Alisa Vitti mentions that taking supplements alone isn’t enough — while vitamins are concentrated sources of nutrients, only food can provide your body with a diverse profile of both macronutrients and micronutrients. It’s important to eat a balanced diet and do so regularly.
In fact, Vitti notes that popular diet trends like intermittent fasting may not be as beneficial for menstruators — many success stories come from males, but male and female biology require very different approaches when it comes to biohacking. Take intermittent fasting for example: long periods of not eating can benefit many men, but can actually wreak havoc on insulin and cortisol responses in women due to the female body’s reproductive instincts. Meanwhile, the keto diet has long been promoted as a way to revolutionize your health; however, low-carb eating can disrupt your thyroid — which directly affects your menstrual cycle.
So, eat whole foods and consult your doctor if you’re considering major dietary changes; it’s unlikely you’ll need them! Consume vegetables, fruit, nuts and seeds often, as all of these have been linked to better periods.
Exercise for Your Hormones
Regularly exercising throughout your menstrual cycle has been proven by studies to reduce the likelihood of menstrual pain, cramps and mood swings. The exact reasons are unclear, but the benefits are likely due to the release of hormones such as dopamine and serotonin, as well as endorphins.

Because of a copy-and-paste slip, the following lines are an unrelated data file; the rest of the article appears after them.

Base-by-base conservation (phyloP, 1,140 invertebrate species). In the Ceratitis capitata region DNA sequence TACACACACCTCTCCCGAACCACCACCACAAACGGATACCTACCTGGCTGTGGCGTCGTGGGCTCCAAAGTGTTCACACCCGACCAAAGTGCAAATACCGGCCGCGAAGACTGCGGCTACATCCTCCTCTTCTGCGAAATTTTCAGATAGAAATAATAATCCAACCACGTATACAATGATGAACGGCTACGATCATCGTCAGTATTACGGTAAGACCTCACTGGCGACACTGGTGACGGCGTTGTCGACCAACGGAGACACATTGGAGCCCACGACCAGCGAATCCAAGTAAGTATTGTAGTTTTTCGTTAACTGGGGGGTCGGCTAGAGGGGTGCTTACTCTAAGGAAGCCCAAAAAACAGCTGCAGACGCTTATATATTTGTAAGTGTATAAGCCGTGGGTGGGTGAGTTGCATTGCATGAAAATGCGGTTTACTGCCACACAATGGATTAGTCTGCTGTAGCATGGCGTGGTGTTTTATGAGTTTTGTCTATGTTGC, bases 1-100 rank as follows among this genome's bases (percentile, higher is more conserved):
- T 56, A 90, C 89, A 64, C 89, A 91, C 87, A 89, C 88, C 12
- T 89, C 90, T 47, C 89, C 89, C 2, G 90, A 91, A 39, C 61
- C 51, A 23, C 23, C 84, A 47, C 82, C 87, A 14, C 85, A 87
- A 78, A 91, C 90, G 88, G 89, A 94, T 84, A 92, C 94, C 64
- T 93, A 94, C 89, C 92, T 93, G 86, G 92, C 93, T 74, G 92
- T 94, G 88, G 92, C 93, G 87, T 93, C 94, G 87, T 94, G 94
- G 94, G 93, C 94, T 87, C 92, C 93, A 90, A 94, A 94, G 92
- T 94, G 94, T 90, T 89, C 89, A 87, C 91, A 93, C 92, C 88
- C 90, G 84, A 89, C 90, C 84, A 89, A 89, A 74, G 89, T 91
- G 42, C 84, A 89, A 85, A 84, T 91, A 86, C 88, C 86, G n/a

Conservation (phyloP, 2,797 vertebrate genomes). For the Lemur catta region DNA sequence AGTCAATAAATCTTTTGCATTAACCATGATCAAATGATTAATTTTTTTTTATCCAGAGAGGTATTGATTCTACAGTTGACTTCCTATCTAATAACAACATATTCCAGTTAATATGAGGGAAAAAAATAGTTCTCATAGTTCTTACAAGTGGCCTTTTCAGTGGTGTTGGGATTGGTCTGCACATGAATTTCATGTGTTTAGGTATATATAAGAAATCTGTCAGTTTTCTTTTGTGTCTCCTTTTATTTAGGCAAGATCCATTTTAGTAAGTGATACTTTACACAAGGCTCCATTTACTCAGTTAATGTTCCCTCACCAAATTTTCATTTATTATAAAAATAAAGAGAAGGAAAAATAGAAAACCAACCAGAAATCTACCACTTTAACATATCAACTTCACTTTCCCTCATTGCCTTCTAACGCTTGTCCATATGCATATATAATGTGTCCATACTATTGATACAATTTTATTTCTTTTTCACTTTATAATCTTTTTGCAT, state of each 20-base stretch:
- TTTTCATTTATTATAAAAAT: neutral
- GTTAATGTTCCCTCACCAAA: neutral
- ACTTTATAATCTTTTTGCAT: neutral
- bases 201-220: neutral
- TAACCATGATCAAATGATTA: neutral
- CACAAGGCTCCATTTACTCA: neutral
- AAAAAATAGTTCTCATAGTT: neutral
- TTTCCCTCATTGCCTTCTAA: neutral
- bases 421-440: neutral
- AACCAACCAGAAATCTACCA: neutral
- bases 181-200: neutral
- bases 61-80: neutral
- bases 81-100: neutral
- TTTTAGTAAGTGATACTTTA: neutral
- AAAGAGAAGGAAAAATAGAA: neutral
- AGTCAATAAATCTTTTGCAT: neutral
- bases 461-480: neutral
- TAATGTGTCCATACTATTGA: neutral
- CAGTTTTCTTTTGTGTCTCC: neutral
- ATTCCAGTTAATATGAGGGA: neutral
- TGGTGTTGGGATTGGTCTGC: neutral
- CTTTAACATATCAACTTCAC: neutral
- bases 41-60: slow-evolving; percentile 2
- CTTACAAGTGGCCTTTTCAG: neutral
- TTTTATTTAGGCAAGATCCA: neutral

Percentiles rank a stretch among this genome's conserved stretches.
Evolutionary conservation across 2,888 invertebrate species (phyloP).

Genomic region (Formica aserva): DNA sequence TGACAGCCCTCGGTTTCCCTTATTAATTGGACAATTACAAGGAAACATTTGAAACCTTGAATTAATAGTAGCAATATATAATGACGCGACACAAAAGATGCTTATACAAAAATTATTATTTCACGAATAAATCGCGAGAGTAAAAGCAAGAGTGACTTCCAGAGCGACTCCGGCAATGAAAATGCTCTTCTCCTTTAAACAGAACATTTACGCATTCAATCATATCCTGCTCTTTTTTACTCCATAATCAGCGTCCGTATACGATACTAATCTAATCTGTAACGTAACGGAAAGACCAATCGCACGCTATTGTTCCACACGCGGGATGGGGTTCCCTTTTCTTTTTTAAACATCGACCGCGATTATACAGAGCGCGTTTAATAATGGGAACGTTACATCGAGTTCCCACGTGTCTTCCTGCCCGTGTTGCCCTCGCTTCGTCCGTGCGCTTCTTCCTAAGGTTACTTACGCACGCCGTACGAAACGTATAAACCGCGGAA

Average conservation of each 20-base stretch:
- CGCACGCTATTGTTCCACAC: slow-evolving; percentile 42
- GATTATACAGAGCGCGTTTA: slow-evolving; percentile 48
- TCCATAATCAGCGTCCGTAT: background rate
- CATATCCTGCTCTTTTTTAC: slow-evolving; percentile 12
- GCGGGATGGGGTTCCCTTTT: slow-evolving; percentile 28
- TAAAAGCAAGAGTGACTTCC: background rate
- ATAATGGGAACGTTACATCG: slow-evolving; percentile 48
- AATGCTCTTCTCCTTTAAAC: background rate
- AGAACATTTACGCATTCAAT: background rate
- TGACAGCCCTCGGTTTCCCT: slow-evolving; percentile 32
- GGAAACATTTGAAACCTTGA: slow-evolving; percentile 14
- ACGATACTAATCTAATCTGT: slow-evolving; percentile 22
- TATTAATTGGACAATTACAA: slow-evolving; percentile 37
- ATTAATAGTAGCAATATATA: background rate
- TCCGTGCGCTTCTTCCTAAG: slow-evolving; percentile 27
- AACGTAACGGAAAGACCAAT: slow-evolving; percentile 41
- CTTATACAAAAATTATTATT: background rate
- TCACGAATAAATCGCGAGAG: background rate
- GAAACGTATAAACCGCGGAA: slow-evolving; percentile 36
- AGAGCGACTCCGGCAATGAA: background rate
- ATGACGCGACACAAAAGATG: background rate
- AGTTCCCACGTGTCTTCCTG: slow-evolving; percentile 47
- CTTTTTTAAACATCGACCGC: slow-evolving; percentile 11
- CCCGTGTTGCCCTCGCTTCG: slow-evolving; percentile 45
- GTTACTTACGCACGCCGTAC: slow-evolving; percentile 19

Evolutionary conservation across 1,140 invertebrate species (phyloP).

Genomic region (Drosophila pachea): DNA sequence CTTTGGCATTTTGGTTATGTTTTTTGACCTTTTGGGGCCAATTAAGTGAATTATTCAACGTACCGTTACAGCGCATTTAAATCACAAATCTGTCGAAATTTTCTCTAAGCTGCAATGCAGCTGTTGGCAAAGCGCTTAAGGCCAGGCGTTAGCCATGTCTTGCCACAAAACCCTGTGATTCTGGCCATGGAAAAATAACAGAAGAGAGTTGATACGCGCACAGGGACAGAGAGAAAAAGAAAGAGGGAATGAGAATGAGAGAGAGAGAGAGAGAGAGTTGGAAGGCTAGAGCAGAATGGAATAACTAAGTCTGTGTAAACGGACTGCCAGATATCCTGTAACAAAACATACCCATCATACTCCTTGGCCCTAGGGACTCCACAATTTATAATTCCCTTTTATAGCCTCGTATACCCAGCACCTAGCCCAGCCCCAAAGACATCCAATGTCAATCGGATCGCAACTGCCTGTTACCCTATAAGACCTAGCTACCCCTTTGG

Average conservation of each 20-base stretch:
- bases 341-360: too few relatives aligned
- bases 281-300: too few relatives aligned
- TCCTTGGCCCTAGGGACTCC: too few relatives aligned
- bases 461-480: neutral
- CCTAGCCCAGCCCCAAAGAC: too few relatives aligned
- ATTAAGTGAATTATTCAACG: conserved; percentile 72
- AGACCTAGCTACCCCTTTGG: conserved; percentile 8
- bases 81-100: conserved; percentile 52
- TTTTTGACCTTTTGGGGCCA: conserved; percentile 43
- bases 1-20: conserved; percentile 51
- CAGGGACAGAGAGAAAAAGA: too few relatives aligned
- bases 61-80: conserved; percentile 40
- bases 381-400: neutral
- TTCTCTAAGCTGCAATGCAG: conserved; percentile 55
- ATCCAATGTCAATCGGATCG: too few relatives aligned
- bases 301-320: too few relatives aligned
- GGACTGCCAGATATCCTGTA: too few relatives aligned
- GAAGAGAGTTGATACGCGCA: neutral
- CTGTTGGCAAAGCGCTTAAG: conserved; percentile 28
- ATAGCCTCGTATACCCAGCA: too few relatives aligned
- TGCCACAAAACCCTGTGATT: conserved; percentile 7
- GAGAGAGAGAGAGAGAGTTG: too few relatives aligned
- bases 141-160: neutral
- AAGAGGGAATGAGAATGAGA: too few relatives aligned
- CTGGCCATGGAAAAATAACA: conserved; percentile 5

One important thing to note, though — you shouldn’t be sticking to the same routine, at the same intensity, throughout your cycle! While daily HIIT workouts have become the go-to biohacking exercise routine, they are much more suited for males and can potentially even be detrimental to females. As our menstrual hormone cycle progresses, our metabolic, temperature and stress responses change as well — this means that our exercise routines have to adapt to our energy and stress levels.
Generally, you should do intensive workouts such as cardio, HIIT, spinning, and weightlifting in the first half of your menstrual cycle. For the second half, change it up with low-intensity activities including yoga, pilates, and walking.
Cut the Coffee (and More)
For many people, coffee is integral to their morning routine. However, it might be necessary to stop drinking coffee if you experience period problems.
Despite its many health benefits, caffeine is unfortunately linked with increased incidence of cyst formation. This is highly undesirable for menstruators who suffer from PCOS, fibroids, endometriosis, ovarian cysts, or fibrocystic breasts. Furthermore, over 50% of the population has a mutation of the CYP1A2 gene, which inhibits the body’s ability to break down caffeine and thus leaves it circulating in the body for sustained periods of time.
From a food standpoint, research has also suggested that it is beneficial to limit intake of animal fats and salt if you have health issues that affect menstruation.
Last but Not Least: Optimize Your Self-Care
It’s a no brainer: self-care practices will benefit you throughout your menstrual cycle. Sometimes, the best hack for your health is happiness!
Vitti, a dedicated biohacker, enjoys positive activities like “going to a wellness event or doing something that’s social or inspiring” during the first half of her cycle. In the second half, she ensures that she feels grounded by “going to a stretching class, a steam room, or getting a massage or a facial.” She notes that the menstruation period, which lasts five days on average, is optimal for quality self-reflection and care.
With these tips and tricks in your arsenal, you’ll be able to understand yourself and your body on another level. So go ahead, give biohacking a try — work with your menstrual cycle, not against it!